Rationality needed in Maori wards debate

It seems to me that opponents of Western Bay of Plenty Maori electoral wards have so far not given us any rational arguments that would justify a $70,000 poll to reverse the decision made by the clear majority of regional councillors. Maori wards are not apartheid or separatism because they do not give Maori separate control of anything. They are totally democratic because everybody still gets just one vote each. The Maori community makes up about 20 per cent of voters, and they are not represented on the council under the present electoral system. Any fair-minded person can see that something is wrong. Maori wards are a simple way of correcting this, with non-Maori voters losing nothing. The objections that people are making seem little more than irrational slogans.
Peter Dey Welcome Bay

Treaty grants equality

I question whether anybody as ignorant of the contents of the Treaty of Waitangi as Graham Cameron is fitted to be a member of any local body. Cameron claims (


, November 25) that there is a: "special relationship between the Crown and New Zealand's indigenous people set out in the Treaty of Waitangi". This is simply untrue. What the Treaty actually granted to Maori was the same rights as the people of England – in a word, equality. No less, no more. That, and only that, is democracy. Anything else is apartheid.


Bruce Moon Nelson

Wards foresight applauded

The establishment of Maori wards has the potential to help heal people and places. Maori who are well-connected to their language and tikanga (customs) deeply value people and Aotearoa's fauna and flora. Their wairua flows with nature. They also deeply feel the pain of whanau (fellow Maori) who have lost their way and in their desperation inflict harm.

Given a comparatively small voice on the council in the form of Maori wards would assist the council to create more effective policies to enable Maori to minister to Maori, wairua to wairua. In my experience what works for Maori works for everyone. Congratulations to those council members who have had the foresight and courage to vote for change and the enrichment of our community by seeking to give Maori a turangawaewae (place to stand), albeit in the challenging council corporate type of world that operates out of different tikanga to the Maori way of resolving issues.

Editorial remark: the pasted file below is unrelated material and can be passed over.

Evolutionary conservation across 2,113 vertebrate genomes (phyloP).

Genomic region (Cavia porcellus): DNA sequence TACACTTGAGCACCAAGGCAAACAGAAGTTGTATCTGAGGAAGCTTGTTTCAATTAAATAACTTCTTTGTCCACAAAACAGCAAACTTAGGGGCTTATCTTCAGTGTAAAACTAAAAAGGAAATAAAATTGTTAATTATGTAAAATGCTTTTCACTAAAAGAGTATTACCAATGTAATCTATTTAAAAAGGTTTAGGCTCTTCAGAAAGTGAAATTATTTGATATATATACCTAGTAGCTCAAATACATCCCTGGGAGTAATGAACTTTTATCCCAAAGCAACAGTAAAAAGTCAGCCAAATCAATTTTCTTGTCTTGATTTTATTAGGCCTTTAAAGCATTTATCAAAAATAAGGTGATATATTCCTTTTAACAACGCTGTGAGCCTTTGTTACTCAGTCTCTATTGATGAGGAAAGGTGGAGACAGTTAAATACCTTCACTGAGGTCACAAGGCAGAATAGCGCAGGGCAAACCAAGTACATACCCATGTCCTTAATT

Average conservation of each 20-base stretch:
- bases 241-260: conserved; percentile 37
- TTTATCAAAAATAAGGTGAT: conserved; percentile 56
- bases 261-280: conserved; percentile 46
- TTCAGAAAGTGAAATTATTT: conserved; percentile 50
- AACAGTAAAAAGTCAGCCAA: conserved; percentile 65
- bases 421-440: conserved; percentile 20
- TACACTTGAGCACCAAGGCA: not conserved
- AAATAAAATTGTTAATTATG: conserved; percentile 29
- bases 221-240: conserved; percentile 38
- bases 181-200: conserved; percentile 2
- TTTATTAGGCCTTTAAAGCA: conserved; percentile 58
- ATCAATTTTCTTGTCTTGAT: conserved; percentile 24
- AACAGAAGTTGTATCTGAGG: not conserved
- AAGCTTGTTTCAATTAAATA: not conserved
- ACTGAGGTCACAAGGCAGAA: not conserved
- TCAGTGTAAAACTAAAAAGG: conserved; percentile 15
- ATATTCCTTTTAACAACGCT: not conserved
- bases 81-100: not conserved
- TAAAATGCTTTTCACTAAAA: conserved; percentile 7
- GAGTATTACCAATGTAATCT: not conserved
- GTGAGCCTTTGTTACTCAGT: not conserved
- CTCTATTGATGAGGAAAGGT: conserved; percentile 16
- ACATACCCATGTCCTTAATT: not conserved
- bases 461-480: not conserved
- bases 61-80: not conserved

Kia kaha e hoa ma!

Avril Manley Katikati

Exceptional talent in Bay

One cannot let the year end without acknowledging the amazing work done by Sport Bay of Plenty. We produce the most amazing talented people, with the supreme winners recognised at the Awards event at Rotorua.

Who would have thought we could produce such extraordinary talent, like Peter Burling and Lisa Carrington, both of whom won the Supreme Awards for male and female athlete? Neither Peter nor Lisa were able to be with us but Peter spoke on video in his usual gentle no-fuss way from the round the world yacht race.

Both mothers accepted the awards on their behalf which was fascinating to hear from them – Mrs Burling told of the freeze-dried food Peter would be eating - it looked like cat food.

The evening was full of awards to recognise the incredible variety of sports our girls and boys play today.

Exceptional again was the huge number of coaches, parents, and volunteers who, without payment, dedicate themselves to the wellbeing of sport for years.

No wonder young people develop their talents. Society flourishes when our children are encouraged to play sport. Thanks again for a great night and a great year.

Margaret Murray-Benge, Bethlehem